But Friday was my first time attempting to clear sagebrush.  From how quickly Graeme's been able to it, I was under the  impression that it would be easier than it actually turned out to be.  I started out with a garden rake, then moved to a pitchfork, then a shovel, before I realized I was going to have to narrow my scope.  I'm just not in good enough shape (yet) to wield those tools against sagebrush with any success.  I ended up sitting on the ground with a trowel and garden fork, working one square foot at a time - not of sage but of this strange, dry, curly grass-like stuff which proved to be extremely strongly rooted.  Tenacious is the word I kept thinking.  I left the sagebrush to Graeme, who has developed a whole system for it, including the use of a baseball bat.

I had to laugh because when I got up that morning, I had this grand idea that we would clear the whole site in a couple of hours, then move on to staking out the domes.  And maybe even start digging the plumbing!  As I sat there in the dirt, I realized yet again how manageable portions tend to be much smaller than I initially envision, and how everything takes longer than I think it will.  I could say a lot about that actually, giving many many examples of late, but it's not worth the time it would take.

Suffice it to say that I am beginning to relax into this totally new life, its rhythms and challenges, and things are getting done.  The serendipity has not left me, but sometimes I have to slow down enough to recognize it, to open the door when it comes quietly knocking.  The other day, for instance, I had this whole big list of things I was going to do, and due to an unforeseen minor crisis, I found myself stuck at the coffee shop where I've been doing my writing work lately.  But rather than get frustrated and anxious, I just rolled with it, and it turned out to be an extremely profitable day.  My plumber friend, who is a VERY busy guy, just happened to have some time to come and meet me to go over my plumbing plans, and then a guy I know but hadn't seen in a long time just happened to show up, and just happened to know where I can get 1200 free bags (!), plenty of free barbed wire, and cheap or possibly free scoria.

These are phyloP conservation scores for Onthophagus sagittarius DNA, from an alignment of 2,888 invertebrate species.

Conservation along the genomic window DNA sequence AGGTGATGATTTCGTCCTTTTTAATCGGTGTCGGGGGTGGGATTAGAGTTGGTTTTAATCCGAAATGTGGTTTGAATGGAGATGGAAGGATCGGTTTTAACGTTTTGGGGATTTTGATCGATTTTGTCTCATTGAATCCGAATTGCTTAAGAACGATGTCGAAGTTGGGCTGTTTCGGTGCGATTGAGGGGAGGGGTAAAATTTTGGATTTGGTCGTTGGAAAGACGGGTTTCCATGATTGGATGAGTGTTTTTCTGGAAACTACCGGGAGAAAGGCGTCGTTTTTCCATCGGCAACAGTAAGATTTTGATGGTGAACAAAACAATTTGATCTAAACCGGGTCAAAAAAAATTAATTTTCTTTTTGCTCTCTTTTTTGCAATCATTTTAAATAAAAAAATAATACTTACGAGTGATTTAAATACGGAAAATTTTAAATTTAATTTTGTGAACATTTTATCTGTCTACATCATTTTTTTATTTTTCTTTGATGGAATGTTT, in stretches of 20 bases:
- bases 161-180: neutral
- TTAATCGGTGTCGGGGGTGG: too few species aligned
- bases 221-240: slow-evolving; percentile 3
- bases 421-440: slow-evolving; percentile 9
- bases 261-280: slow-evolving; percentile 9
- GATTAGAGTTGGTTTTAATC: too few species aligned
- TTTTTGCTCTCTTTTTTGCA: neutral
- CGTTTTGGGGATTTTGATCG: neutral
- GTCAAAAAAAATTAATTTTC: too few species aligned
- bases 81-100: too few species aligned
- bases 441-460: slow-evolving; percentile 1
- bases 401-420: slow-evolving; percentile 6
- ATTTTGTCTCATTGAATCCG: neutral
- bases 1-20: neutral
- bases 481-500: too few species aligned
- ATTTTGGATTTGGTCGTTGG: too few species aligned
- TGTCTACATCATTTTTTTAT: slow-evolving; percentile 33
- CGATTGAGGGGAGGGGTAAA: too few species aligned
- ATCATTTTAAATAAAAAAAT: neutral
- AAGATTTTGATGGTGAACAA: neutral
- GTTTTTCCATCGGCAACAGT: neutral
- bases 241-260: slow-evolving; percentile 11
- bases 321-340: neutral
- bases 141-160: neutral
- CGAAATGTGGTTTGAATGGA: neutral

So yeah.  Plans are good, but life knows better.  And I'm in training to become as tenacious as that crazy grass.